I am a graduate student working with the Wilcove lab on issues that combine conservation ecology, economics, and policy. With a background in ecology, I like to serve as a bridge between the ecology and evolutionary biology department and the policy school here at Princeton, in an effort to integrate more ecological science into real-world policy.
Some of my research interests include ecological restoration (particularly along rivers and streams), incentives for conservation and restoration on private lands, the effects of agricultural land use on biodiversity, and causes and consequences of land use change. I like to ask big questions like: how do we find more room for wildlife habitat and biodiversity in human-dominated landscapes, and how do we feed the world without losing the wildlife and habitats we cherish and depend on?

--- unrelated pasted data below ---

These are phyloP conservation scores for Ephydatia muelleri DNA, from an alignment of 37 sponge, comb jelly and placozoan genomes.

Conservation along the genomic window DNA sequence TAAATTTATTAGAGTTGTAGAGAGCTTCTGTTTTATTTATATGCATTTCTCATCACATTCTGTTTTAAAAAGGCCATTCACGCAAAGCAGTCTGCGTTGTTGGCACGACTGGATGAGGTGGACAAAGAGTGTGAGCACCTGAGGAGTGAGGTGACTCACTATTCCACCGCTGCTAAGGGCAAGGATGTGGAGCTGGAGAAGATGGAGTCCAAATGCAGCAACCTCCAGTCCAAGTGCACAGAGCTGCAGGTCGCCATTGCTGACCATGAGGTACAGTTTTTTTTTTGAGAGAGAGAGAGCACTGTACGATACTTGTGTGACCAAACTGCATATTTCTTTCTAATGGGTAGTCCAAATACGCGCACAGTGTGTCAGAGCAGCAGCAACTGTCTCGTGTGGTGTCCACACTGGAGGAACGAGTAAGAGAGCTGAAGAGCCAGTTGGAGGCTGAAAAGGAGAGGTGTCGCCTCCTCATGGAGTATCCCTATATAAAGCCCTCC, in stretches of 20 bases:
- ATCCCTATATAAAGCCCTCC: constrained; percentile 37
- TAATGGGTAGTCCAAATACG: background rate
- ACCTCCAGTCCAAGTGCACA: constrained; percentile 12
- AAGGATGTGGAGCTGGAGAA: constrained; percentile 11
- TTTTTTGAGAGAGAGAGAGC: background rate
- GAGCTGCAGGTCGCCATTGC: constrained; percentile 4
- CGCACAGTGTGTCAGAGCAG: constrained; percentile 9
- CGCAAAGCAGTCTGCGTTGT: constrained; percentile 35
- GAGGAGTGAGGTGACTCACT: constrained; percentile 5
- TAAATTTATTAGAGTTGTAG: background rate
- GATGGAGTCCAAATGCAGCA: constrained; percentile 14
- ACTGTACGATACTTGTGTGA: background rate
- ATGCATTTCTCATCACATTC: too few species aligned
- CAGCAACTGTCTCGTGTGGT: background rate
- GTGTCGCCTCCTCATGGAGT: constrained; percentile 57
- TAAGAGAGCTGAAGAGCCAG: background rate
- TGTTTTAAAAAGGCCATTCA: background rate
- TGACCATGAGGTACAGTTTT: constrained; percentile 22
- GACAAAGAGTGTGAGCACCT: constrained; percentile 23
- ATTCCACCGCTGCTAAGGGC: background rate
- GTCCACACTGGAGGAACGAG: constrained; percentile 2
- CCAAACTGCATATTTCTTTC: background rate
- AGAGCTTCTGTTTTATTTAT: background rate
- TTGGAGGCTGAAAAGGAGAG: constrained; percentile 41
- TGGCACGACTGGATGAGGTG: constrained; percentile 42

My research involves exploring the biodiversity, ecosystem service, and economic trade-offs of different land use scenarios, and investigating the human elements that inform the design of policies and incentive programs to effectively guide land use through transition periods. Using ecological and social sciences, I hope to make the most of opportunities to create more wildlife habitat within agricultural landscapes - small steps towards meeting the intertwined needs of biodiversity and people.
Prior to graduate school, I spent 3.5 years working for Sustainable Conservation, an environmental non-profit in San Francisco. During my time at Sustainable Conservation, I worked on collaborative projects to 1) reduce the use of invasive plants in horticulture (PlantRight) and 2) facilitate riparian restoration in California’s Central Valley. A Michigan native, I graduated from the University of Michigan in 2012, and I love riding my bicycle, taking pictures of clouds, and listening to Swedish music.